Anyway, Libet’s data indicated that people think they decide to tap their fingers before they start tapping their fingers. He then went on to make a (slightly excessive) conclusion, that free will does not exist and rather, that free will is an illusion our brain creates for us.


Now, I must say this. The experimental methods of this study are not exactly impressive. Neuroscience has discovered some amazing things using EEG, like figuring out that there are two major parts to a sleeping cycle (divided to a bunch smaller subparts). However due to its crudeness, EEG is very limited in pinpointing any more specific brain functions – we are not even sure whether Bereitschaftspotential (don’t skim over it, come on!) indicates intent, action or is simply a side effect of the two.

Following the unimpressive methods, the conclusions drawn are, well, ridiculous. If based on this experiment our bodies moved before we willed them to, we would probably end up being carried around by our legs to places we have no intention going to (for exceptions, see sleepwalking), because they would have their own minds. In fact, the publication drew lots of criticism pointing out various problems to the method, not even related to how ridiculous the conclusions are, including people’s perception and reaction times being unaccounted for.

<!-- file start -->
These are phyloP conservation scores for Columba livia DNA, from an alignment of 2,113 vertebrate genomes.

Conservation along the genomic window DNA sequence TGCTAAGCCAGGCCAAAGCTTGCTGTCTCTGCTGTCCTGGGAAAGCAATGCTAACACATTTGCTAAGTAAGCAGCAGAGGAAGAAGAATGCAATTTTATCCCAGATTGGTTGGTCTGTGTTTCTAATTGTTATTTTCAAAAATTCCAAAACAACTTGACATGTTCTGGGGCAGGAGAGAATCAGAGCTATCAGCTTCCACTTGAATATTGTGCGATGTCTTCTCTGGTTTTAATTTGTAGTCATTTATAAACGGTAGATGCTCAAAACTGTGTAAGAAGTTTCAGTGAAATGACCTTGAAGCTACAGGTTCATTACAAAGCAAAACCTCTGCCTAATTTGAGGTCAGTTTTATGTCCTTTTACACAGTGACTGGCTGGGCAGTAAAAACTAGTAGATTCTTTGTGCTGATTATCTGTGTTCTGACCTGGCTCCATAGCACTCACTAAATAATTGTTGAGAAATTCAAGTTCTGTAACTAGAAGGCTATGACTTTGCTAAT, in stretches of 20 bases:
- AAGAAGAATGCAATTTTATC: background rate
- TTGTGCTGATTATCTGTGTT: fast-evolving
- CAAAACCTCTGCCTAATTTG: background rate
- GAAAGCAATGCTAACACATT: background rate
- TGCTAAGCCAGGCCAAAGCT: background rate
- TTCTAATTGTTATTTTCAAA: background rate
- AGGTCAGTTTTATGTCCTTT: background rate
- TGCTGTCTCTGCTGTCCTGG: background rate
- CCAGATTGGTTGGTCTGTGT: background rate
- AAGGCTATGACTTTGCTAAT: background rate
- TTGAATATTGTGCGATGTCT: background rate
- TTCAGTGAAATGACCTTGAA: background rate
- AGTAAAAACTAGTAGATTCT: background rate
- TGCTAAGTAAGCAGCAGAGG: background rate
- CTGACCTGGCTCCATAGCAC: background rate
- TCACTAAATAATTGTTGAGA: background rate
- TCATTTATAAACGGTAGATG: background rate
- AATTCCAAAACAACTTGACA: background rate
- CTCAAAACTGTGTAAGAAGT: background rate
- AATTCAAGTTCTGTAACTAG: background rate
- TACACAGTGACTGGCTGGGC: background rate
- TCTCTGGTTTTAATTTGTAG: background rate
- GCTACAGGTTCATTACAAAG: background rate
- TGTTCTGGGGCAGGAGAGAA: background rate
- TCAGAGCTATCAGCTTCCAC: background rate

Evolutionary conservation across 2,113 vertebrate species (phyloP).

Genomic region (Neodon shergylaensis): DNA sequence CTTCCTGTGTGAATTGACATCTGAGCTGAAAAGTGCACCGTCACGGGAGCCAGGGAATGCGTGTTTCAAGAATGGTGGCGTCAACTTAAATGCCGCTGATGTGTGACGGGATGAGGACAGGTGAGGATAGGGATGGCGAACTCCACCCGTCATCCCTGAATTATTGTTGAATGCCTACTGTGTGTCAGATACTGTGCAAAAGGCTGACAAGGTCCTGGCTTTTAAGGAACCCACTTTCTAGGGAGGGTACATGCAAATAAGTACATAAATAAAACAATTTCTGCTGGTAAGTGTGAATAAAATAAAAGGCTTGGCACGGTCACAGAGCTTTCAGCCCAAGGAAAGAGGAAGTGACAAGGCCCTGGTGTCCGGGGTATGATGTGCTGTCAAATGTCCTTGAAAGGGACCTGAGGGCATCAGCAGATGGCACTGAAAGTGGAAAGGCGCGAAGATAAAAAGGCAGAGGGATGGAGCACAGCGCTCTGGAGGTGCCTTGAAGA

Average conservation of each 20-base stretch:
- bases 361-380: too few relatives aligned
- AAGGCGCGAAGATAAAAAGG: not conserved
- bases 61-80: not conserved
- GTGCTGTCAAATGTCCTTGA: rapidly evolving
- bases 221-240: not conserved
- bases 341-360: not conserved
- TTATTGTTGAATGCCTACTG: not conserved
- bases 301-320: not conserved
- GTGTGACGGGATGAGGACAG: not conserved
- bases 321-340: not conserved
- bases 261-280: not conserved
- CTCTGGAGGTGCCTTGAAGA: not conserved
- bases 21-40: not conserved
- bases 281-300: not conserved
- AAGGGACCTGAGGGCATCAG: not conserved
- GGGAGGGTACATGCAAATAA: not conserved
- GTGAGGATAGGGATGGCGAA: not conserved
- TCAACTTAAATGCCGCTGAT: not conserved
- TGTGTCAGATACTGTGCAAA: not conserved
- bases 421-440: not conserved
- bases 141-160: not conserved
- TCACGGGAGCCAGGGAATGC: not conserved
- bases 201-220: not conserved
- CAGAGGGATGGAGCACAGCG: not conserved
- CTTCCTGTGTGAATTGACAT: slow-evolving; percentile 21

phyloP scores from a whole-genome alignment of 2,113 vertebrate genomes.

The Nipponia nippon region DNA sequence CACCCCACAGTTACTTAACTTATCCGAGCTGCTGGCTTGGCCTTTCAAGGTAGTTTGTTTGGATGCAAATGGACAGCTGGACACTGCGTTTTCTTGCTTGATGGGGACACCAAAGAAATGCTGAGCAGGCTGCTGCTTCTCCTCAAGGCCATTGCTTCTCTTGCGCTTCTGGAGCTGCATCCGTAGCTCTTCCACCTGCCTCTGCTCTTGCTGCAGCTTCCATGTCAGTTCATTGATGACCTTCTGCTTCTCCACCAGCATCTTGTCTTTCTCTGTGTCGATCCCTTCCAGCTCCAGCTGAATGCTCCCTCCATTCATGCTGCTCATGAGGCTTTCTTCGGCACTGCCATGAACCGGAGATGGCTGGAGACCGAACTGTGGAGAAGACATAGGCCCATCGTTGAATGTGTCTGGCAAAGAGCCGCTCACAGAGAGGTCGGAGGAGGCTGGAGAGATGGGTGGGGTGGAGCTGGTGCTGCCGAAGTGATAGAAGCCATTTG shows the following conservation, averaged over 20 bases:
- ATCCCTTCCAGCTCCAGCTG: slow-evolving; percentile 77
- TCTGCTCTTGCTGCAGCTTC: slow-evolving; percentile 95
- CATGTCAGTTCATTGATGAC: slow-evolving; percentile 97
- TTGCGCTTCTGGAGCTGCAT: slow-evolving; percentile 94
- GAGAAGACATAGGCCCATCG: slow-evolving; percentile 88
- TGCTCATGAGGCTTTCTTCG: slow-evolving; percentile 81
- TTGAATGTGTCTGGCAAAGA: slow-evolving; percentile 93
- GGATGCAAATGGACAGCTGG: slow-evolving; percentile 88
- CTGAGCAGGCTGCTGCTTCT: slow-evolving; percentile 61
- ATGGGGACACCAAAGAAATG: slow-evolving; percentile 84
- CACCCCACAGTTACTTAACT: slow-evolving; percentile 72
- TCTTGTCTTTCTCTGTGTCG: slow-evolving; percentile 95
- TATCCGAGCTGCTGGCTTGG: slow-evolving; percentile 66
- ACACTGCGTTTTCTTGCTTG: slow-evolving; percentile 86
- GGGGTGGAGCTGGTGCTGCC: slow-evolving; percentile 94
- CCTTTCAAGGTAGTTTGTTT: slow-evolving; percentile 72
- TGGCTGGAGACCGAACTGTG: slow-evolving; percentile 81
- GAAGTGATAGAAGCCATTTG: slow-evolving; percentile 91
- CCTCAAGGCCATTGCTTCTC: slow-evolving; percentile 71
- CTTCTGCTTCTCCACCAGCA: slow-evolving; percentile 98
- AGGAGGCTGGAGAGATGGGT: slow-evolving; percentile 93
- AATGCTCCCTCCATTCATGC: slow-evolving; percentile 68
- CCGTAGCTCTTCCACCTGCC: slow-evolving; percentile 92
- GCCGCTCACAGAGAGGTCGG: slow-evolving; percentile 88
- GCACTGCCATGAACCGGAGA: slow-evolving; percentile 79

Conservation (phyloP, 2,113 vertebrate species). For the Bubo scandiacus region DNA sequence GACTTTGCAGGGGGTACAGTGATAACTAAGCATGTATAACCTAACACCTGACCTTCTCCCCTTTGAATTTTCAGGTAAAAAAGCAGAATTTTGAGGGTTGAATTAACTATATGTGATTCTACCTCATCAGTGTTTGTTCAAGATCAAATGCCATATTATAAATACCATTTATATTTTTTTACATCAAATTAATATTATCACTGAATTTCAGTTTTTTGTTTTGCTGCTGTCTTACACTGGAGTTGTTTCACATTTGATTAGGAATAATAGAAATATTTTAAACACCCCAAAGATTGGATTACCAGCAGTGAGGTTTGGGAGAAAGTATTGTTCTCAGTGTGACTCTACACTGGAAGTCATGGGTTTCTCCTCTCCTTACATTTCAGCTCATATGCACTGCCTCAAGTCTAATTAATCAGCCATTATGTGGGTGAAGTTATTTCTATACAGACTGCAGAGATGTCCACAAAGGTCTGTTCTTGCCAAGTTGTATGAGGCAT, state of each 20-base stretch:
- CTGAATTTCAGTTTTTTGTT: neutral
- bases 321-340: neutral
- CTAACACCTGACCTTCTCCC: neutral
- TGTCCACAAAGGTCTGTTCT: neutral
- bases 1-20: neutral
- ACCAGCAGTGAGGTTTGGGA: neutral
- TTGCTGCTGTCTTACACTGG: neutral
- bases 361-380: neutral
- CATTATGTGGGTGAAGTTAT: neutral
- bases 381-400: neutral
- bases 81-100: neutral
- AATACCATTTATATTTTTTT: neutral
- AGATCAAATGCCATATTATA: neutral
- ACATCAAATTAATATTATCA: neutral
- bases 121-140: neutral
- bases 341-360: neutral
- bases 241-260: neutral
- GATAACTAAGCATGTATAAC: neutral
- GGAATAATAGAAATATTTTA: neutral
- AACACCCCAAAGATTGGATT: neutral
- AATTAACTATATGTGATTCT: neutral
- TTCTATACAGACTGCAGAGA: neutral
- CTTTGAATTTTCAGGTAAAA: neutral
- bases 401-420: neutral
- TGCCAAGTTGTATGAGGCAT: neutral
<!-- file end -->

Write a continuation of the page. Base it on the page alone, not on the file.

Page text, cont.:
There is a really curious mental disease, called alien hand syndrome. When certain parts of the brain get damaged, say after a stroke, limb paralysis is often observed. However, sometimes patients may develop a condition, where they have no control over a limb, say a hand, yet it involuntarily performs actions, like moving around, grabbing hold of objects, wiping the face or rubbing the eyes. How do you even perform the Libet’s experiment on people with alien hand syndrome? Does that mean these people have no free will at all?

Spongebob’s may be a different hand syndrome, but no less impressive.

Many neuroscientists attempted to recreate and modify Libet’s experiment since the 1980s and get a better estimate of when people actually decide that they want to tap fingers, however they didn’t ever veer too far off from the original experiment. Different alternations have been tried, including:

  • Tapping a finger rhythmically
  • Tapping a finger, but stopping if a tone plays
  • Tapping a finger when a green card is shown and stopping when a red one appears

To everyone’s surprise, all these tappy experiments produced data, which indicated an even bigger gap between a person’s initial movement and their perceived decision to move, sadly, concluding that there’s definitely no such thing as free will. And all of them sparked even more criticism and controversy.

The conclusion is sad, because it is a very far fetched conclusion to draw from such data. And even sadder yet – there have been very few studies that had more rigorous methods and analysed things like reasoning and active mental choices. I guess coming up with good experiments is hard. Being a neuroscientist and making sense of the brain is really hard.